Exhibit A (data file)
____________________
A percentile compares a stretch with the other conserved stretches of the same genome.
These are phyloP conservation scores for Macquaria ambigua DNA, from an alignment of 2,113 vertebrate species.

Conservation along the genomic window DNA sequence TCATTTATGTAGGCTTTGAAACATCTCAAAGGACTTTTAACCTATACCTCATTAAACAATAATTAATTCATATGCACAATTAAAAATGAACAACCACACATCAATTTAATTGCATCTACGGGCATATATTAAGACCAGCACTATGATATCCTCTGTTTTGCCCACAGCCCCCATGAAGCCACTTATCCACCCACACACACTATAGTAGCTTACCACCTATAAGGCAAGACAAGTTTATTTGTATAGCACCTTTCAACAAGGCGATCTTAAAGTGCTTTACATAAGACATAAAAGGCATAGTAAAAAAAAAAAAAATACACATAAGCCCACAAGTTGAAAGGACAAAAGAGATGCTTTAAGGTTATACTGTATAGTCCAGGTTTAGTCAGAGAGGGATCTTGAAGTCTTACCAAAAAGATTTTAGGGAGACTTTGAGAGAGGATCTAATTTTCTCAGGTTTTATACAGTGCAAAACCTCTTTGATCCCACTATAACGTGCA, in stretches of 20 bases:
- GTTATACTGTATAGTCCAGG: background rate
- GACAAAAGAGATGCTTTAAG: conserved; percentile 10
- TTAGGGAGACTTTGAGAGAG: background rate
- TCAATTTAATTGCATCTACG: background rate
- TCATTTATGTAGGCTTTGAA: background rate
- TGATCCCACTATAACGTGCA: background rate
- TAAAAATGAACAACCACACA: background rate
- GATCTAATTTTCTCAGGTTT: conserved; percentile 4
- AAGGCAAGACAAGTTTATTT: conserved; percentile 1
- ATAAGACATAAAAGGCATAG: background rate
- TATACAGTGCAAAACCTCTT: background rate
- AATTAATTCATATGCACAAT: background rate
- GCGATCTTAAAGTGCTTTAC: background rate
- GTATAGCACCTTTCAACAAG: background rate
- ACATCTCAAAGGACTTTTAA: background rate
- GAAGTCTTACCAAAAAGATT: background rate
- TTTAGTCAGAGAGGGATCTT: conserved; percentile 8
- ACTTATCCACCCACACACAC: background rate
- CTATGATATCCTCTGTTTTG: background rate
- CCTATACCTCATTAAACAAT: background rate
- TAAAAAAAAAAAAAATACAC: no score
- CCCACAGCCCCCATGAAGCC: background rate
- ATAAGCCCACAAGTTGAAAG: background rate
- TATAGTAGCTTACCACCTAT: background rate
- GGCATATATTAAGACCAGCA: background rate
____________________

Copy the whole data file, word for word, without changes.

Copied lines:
A percentile compares a stretch with the other conserved stretches of the same genome.
These are phyloP conservation scores for Macquaria ambigua DNA, from an alignment of 2,113 vertebrate species.

Conservation along the genomic window DNA sequence TCATTTATGTAGGCTTTGAAACATCTCAAAGGACTTTTAACCTATACCTCATTAAACAATAATTAATTCATATGCACAATTAAAAATGAACAACCACACATCAATTTAATTGCATCTACGGGCATATATTAAGACCAGCACTATGATATCCTCTGTTTTGCCCACAGCCCCCATGAAGCCACTTATCCACCCACACACACTATAGTAGCTTACCACCTATAAGGCAAGACAAGTTTATTTGTATAGCACCTTTCAACAAGGCGATCTTAAAGTGCTTTACATAAGACATAAAAGGCATAGTAAAAAAAAAAAAAATACACATAAGCCCACAAGTTGAAAGGACAAAAGAGATGCTTTAAGGTTATACTGTATAGTCCAGGTTTAGTCAGAGAGGGATCTTGAAGTCTTACCAAAAAGATTTTAGGGAGACTTTGAGAGAGGATCTAATTTTCTCAGGTTTTATACAGTGCAAAACCTCTTTGATCCCACTATAACGTGCA, in stretches of 20 bases:
- GTTATACTGTATAGTCCAGG: background rate
- GACAAAAGAGATGCTTTAAG: conserved; percentile 10
- TTAGGGAGACTTTGAGAGAG: background rate
- TCAATTTAATTGCATCTACG: background rate
- TCATTTATGTAGGCTTTGAA: background rate
- TGATCCCACTATAACGTGCA: background rate
- TAAAAATGAACAACCACACA: background rate
- GATCTAATTTTCTCAGGTTT: conserved; percentile 4
- AAGGCAAGACAAGTTTATTT: conserved; percentile 1
- ATAAGACATAAAAGGCATAG: background rate
- TATACAGTGCAAAACCTCTT: background rate
- AATTAATTCATATGCACAAT: background rate
- GCGATCTTAAAGTGCTTTAC: background rate
- GTATAGCACCTTTCAACAAG: background rate
- ACATCTCAAAGGACTTTTAA: background rate
- GAAGTCTTACCAAAAAGATT: background rate
- TTTAGTCAGAGAGGGATCTT: conserved; percentile 8
- ACTTATCCACCCACACACAC: background rate
- CTATGATATCCTCTGTTTTG: background rate
- CCTATACCTCATTAAACAAT: background rate
- TAAAAAAAAAAAAAATACAC: no score
- CCCACAGCCCCCATGAAGCC: background rate
- ATAAGCCCACAAGTTGAAAG: background rate
- TATAGTAGCTTACCACCTAT: background rate
- GGCATATATTAAGACCAGCA: background rate